I recommend that you use Chocolatey to download and install RabbitMQ on Windows since it downloads Erlang (RabbitMQ is written in Erlang) and installs that along with several dependencies and then configures it all.
Note that you must run the installer as Administrator in order for Chocolatey to do the job of installing and configuring things properly.
You need the STOMP add-in for RabbitMQ
Downloading RabbitMQ on its own is not enough. You also need to enable RabbitMQ’s excellent STOMP broker plug-in: https://www.rabbitmq.com/stomp.html
Checking it’s all running properly
I don’t think the RabbitMQ documents make it entirely clear – but you can click on the Windows Start button and navigate to “RabbitMQ” in the list of apps. In there should be an entry to run the RabbitMQ command line. Click on that and in the terminal Window which appears type the following command:
You should be looking for no error messages and the “
RabbitMQ_stomp” extension should be listed as enabled. If you don’t see that it means STOMP is not enabled and the following example of using STOMP in Delphi will not work. If that’s the case follow though RabbitMQ’s trouble-shooting. Pro tip: it’s almost certainly because you didn’t install as administrator or your firewall is blocking RabbitMQ.
Let’s download a Delphi STOMP client library
If you’re a long time Delphi user, you will not be at all surprised to find there are several STOMP client libraries – some commercial but also a few free ones.
We’re going to use the free Delphi STOMP client from Daniele Teti – found here: https://github.com/danieleteti/delphistompclient
You can clone the above repo from within the RAD Studio IDE or use one of the many the open source git clients such as Tortoise Git or my own favorite GitHub Desktop.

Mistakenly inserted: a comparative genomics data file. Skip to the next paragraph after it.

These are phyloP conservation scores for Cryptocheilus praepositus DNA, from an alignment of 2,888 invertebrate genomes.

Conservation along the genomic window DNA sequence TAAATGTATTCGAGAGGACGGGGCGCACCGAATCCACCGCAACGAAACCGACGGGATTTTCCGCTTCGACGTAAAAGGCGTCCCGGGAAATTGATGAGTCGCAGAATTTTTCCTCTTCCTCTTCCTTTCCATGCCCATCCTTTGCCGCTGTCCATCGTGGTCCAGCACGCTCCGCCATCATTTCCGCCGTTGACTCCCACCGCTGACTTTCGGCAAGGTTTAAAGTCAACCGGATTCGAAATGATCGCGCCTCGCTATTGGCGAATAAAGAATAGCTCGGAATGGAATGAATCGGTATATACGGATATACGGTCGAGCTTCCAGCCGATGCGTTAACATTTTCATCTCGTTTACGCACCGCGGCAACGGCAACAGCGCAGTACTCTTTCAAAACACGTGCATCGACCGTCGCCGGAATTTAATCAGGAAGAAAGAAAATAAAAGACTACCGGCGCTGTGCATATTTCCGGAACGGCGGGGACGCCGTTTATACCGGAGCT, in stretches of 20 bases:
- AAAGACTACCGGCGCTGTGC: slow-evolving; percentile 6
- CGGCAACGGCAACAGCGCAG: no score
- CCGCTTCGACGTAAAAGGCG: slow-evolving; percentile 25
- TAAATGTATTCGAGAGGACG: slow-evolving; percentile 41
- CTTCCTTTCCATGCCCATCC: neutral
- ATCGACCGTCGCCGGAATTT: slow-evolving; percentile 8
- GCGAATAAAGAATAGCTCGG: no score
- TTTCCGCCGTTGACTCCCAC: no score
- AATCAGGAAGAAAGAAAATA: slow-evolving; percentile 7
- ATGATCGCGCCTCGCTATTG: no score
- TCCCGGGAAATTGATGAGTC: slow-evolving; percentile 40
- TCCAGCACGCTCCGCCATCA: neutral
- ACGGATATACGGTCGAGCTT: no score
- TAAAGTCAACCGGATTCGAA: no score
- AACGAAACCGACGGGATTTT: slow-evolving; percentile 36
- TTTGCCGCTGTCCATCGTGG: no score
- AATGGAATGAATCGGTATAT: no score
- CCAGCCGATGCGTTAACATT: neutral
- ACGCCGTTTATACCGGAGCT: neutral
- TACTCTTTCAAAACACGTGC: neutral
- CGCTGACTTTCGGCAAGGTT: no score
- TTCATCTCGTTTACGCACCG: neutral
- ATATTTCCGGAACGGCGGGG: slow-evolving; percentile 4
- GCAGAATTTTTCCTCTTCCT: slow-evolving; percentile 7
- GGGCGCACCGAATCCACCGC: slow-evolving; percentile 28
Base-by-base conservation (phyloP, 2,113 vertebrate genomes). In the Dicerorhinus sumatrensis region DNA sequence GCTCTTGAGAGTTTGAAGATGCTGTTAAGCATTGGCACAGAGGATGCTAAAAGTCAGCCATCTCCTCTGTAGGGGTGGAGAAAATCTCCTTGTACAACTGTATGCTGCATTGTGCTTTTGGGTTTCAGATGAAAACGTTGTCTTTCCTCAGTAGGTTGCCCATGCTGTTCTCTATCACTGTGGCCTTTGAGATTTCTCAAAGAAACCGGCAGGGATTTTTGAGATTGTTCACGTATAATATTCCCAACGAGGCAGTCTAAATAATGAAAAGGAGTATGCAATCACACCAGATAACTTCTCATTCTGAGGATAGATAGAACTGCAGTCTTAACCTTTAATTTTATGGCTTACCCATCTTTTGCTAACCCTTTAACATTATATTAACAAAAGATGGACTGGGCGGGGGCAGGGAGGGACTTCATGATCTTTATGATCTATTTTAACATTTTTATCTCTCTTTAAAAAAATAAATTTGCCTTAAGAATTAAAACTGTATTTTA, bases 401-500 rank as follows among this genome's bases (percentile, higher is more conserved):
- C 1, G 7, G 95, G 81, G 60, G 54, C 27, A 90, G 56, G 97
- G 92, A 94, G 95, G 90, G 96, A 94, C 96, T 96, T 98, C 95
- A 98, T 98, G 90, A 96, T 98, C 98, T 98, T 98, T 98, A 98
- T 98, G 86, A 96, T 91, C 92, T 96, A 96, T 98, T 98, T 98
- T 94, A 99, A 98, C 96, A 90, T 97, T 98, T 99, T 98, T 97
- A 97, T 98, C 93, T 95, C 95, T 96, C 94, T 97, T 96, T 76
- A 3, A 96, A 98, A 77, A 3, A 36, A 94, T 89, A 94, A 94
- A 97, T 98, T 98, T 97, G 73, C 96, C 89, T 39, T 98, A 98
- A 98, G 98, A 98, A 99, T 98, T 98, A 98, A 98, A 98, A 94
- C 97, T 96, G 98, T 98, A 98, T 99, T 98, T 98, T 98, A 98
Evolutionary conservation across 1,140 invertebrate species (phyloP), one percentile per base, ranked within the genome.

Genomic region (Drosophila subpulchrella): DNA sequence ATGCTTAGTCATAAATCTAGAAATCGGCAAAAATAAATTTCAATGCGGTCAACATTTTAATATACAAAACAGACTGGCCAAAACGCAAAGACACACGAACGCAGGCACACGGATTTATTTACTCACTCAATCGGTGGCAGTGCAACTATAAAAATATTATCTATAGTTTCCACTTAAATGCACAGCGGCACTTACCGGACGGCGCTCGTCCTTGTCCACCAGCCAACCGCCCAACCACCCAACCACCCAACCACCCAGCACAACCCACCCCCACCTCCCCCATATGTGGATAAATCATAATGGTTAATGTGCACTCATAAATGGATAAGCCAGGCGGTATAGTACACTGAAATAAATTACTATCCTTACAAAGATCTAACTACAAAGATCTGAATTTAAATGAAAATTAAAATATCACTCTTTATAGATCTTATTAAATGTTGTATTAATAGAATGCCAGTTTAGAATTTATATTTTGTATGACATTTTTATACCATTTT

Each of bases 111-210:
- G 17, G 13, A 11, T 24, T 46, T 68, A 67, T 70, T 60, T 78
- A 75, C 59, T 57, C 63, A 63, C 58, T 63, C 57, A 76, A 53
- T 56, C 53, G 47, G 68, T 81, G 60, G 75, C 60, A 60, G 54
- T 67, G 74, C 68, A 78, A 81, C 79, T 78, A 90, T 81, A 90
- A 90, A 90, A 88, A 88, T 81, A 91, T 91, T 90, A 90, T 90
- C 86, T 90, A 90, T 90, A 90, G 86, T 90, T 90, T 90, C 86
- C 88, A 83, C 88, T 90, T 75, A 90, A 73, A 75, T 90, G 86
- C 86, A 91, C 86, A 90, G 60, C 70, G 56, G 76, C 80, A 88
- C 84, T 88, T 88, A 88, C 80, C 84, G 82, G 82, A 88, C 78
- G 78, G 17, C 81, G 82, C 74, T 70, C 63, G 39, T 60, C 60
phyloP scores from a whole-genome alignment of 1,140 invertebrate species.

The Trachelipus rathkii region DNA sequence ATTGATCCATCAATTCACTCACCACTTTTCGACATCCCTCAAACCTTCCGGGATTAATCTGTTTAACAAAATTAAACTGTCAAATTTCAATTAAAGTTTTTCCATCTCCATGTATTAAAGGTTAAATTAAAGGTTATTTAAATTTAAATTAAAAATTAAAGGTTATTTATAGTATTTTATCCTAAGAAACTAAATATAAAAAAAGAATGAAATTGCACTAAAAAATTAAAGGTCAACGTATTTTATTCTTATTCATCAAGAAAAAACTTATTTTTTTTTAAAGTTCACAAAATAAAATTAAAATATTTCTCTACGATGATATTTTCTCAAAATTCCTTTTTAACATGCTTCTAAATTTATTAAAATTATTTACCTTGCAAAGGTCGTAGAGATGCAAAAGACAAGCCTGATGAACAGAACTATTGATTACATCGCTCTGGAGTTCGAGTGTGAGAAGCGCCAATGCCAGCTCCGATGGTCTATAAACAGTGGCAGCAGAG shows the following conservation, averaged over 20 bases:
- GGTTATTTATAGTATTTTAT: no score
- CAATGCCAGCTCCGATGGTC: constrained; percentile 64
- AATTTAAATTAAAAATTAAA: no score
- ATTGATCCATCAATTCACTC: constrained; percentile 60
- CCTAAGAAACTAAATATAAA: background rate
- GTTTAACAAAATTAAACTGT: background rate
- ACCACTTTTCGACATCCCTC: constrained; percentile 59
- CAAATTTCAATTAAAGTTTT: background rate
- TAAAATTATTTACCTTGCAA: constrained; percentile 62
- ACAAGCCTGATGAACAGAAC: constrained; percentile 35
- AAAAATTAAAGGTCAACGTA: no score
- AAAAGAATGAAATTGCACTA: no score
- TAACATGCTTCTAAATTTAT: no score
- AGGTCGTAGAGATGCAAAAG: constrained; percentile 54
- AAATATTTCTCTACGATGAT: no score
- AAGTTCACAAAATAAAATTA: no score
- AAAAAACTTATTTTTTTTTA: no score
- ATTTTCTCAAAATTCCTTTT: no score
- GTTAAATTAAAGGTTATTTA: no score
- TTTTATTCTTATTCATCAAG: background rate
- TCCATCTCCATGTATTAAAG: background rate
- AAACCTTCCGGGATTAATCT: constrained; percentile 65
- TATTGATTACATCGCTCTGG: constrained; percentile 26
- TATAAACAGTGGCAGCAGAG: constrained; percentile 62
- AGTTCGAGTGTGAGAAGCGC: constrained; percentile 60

You should end up with a source code folder like the one shown.
Compiling and running the Delphi STOMP example
Daniele’s repository has a few examples. Let’s open the “SimpleMessaging” example.
Leave everything just as it is. Right click on the SimpleMessaging.exe name in the project manager (or hit CTRL-F9). It should build without errors.
If that’s the case, then hit F9 or select Run from the RAD Studio IDE menu.
You should see a screen like mine shown below..
More on the Delphi Example
If you want to pull together the things we’ve discussed about STOMP and using Delphi with STOMP then the first place to start is this section of the example program:
Notice that the subscribers – the ‘clients’ in this context – can actually subscribe to the STOMP channel before the publisher – the ‘server’ in this context – has actually published anything or joined the topic of interest to the clients.
This is an important point to note because if we refer back to our example usage scenario where our applications are publishing error messages to a “
/myapplication/errors” topic it means we could have our visualization webpage already up and running and listening for messages on our custom error topic – and then show the messages as an application opens up and starts sending out updates. The reverse is true too with the server (the app) starting and the error trackers joining in the fun later.
The broker can be anywhere
Finally, the broker – which in our example is the RabbitMQ application – could be running anywhere on a PC, a corporate network or sitting on a server connected to the internet. The STOMP protocol provides for security and authentication and it’s even possible to limit access to the STOMP brokers by IP address. Powerful stuff.
How are you going to use Delphi to STOMP?